The Call to Hospitality
August 7-11, 2017
Hospitality—welcoming “God in the stranger”—is central to missional praxis. Welcoming tax collectors and sinners in table fellowship was also a distinctive and defining feature of Jesus’ own practice and Kingdom proclamation. And yet, churches struggle mightily with hospitality. Why do churches, ostensibly following a Messiah who broke bread with the stigmatized and ostracized, so often retreat into practices of exclusion, scapegoating and the quarantine of gated communities? Seeking the origins of this disjoint with the goal of calling our faith communities into the practices of hospitality, the class will begin by exploring the biblical and theological foundations of hospitality. Upon this foundation the varieties and expressions of hospitality will be surveyed. The numerous obstacles to hospitality (from the social to the psychological) will also be identified and explored. Finally, this analysis will culminate in the argument that the “will to embrace,” which undergirds the practices of hospitality, requires a suite of capacities (and/or virtues) that must be cultivated through intentional spiritual formation.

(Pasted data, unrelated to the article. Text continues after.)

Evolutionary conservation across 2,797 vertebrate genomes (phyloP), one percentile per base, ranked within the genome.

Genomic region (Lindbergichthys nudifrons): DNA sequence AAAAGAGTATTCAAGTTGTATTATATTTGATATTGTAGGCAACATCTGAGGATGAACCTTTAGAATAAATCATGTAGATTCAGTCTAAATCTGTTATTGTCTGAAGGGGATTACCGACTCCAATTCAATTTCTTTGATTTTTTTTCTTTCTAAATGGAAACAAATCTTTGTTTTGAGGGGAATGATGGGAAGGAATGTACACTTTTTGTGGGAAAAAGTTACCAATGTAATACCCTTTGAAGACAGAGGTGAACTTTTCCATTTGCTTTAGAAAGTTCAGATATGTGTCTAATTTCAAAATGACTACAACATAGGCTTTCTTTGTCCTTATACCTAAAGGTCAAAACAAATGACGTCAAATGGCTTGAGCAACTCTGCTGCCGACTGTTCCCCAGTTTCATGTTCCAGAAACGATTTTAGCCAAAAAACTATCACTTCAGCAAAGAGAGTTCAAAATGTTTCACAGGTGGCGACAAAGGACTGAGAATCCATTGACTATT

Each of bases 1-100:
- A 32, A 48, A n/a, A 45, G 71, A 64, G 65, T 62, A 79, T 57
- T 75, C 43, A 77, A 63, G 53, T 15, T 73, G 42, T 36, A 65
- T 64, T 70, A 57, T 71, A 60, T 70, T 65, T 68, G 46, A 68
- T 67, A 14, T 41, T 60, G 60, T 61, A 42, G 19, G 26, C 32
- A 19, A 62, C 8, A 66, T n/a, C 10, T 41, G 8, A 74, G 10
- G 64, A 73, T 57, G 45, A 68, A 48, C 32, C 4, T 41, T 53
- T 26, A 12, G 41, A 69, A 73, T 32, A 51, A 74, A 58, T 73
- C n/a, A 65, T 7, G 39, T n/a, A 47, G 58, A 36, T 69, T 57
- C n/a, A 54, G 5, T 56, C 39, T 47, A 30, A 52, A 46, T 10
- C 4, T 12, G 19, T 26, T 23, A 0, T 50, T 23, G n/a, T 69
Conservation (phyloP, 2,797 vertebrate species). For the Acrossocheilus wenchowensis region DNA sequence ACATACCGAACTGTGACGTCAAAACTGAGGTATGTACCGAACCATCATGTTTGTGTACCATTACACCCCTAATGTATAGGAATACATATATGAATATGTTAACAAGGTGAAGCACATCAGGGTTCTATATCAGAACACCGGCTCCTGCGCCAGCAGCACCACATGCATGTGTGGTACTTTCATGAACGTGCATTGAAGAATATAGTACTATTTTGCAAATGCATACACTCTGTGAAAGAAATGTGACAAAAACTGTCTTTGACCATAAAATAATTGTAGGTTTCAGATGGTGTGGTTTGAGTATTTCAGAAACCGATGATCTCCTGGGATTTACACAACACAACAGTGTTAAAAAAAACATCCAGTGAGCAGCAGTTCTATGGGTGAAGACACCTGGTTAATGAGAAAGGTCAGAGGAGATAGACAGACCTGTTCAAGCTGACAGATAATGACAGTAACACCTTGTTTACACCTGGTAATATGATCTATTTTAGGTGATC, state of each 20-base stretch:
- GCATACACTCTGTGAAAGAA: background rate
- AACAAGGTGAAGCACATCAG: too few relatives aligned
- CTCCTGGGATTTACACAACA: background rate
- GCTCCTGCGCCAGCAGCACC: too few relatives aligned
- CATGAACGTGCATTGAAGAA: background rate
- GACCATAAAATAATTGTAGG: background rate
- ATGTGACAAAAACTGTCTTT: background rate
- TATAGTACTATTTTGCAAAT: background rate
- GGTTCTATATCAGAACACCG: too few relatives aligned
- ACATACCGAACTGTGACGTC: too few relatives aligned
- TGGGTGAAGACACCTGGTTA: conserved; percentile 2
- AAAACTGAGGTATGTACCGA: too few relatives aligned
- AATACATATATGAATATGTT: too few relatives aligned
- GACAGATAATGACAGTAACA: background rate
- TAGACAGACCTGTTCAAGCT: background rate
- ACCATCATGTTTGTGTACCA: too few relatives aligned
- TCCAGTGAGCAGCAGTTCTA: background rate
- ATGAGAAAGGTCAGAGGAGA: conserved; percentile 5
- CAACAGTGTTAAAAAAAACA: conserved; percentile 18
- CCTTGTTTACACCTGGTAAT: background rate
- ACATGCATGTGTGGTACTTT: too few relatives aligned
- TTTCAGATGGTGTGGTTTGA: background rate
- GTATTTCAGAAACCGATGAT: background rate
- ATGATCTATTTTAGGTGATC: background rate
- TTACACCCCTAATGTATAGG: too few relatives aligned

- Developing a biblical and theological foundation to support the practices of hospitality
- Developing a taxonomy that enumerates the diverse practices and expressions of hospitality, personally and ecclesially.
- Identification and explication of the obstacles of hospitality, including but not limited to theological/doctrinal, psychological, social, political, and ecclesial obstacles.
- Identification of the capacities/virtues that support the practices of hospitality, including but not limited to theological/doctrinal, psychological, social, political, and ecclesial capacities.
- Description of spiritual formation practices that personally and communally create and sustain the practices of hospitality.
Richard Beck, Professor and Chair of the Department of Psychology at Abilene Christian, is a blogger, speaker and the author of four books (Unclean, The Authenticity of Faith, The Slavery of Death, and Reviving Old Scratch). Richard has also published extensively in the research literature in the areas of mood disorders and psychology of religion. Richard leads a bible study each week for fifty inmates at the maximum security French-Robertson unit, and any given week Richard drives the van, preaches or washes dishes at Freedom Fellowship, a church feeding and reaching out to those on the margins.